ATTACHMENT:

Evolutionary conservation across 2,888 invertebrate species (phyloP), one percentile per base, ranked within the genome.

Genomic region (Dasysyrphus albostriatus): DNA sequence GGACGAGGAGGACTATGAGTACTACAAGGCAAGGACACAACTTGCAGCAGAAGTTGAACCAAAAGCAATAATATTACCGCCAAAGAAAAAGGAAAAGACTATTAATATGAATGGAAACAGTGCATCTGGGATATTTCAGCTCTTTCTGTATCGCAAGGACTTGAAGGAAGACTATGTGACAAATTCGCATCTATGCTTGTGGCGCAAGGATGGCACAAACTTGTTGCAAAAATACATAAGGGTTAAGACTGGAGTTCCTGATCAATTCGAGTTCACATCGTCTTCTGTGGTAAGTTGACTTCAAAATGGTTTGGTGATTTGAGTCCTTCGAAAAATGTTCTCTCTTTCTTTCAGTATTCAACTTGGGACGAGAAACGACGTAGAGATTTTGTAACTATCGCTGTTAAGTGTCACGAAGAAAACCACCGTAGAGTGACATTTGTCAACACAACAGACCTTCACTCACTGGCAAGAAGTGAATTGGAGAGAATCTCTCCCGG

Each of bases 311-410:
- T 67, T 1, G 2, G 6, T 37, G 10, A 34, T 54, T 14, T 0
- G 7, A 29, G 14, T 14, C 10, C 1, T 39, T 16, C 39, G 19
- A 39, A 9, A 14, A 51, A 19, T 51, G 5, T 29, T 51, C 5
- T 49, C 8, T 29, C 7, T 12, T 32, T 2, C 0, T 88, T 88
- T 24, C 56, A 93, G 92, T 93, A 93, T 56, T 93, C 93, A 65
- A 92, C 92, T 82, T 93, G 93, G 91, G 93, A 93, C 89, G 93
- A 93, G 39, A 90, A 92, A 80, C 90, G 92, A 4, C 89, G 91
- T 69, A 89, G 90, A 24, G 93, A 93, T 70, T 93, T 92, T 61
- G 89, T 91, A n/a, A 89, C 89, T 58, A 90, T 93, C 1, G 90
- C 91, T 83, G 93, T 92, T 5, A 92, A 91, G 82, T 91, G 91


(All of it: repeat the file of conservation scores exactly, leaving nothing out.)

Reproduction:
Evolutionary conservation across 2,888 invertebrate species (phyloP), one percentile per base, ranked within the genome.

Genomic region (Dasysyrphus albostriatus): DNA sequence GGACGAGGAGGACTATGAGTACTACAAGGCAAGGACACAACTTGCAGCAGAAGTTGAACCAAAAGCAATAATATTACCGCCAAAGAAAAAGGAAAAGACTATTAATATGAATGGAAACAGTGCATCTGGGATATTTCAGCTCTTTCTGTATCGCAAGGACTTGAAGGAAGACTATGTGACAAATTCGCATCTATGCTTGTGGCGCAAGGATGGCACAAACTTGTTGCAAAAATACATAAGGGTTAAGACTGGAGTTCCTGATCAATTCGAGTTCACATCGTCTTCTGTGGTAAGTTGACTTCAAAATGGTTTGGTGATTTGAGTCCTTCGAAAAATGTTCTCTCTTTCTTTCAGTATTCAACTTGGGACGAGAAACGACGTAGAGATTTTGTAACTATCGCTGTTAAGTGTCACGAAGAAAACCACCGTAGAGTGACATTTGTCAACACAACAGACCTTCACTCACTGGCAAGAAGTGAATTGGAGAGAATCTCTCCCGG

Each of bases 311-410:
- T 67, T 1, G 2, G 6, T 37, G 10, A 34, T 54, T 14, T 0
- G 7, A 29, G 14, T 14, C 10, C 1, T 39, T 16, C 39, G 19
- A 39, A 9, A 14, A 51, A 19, T 51, G 5, T 29, T 51, C 5
- T 49, C 8, T 29, C 7, T 12, T 32, T 2, C 0, T 88, T 88
- T 24, C 56, A 93, G 92, T 93, A 93, T 56, T 93, C 93, A 65
- A 92, C 92, T 82, T 93, G 93, G 91, G 93, A 93, C 89, G 93
- A 93, G 39, A 90, A 92, A 80, C 90, G 92, A 4, C 89, G 91
- T 69, A 89, G 90, A 24, G 93, A 93, T 70, T 93, T 92, T 61
- G 89, T 91, A n/a, A 89, C 89, T 58, A 90, T 93, C 1, G 90
- C 91, T 83, G 93, T 92, T 5, A 92, A 91, G 82, T 91, G 91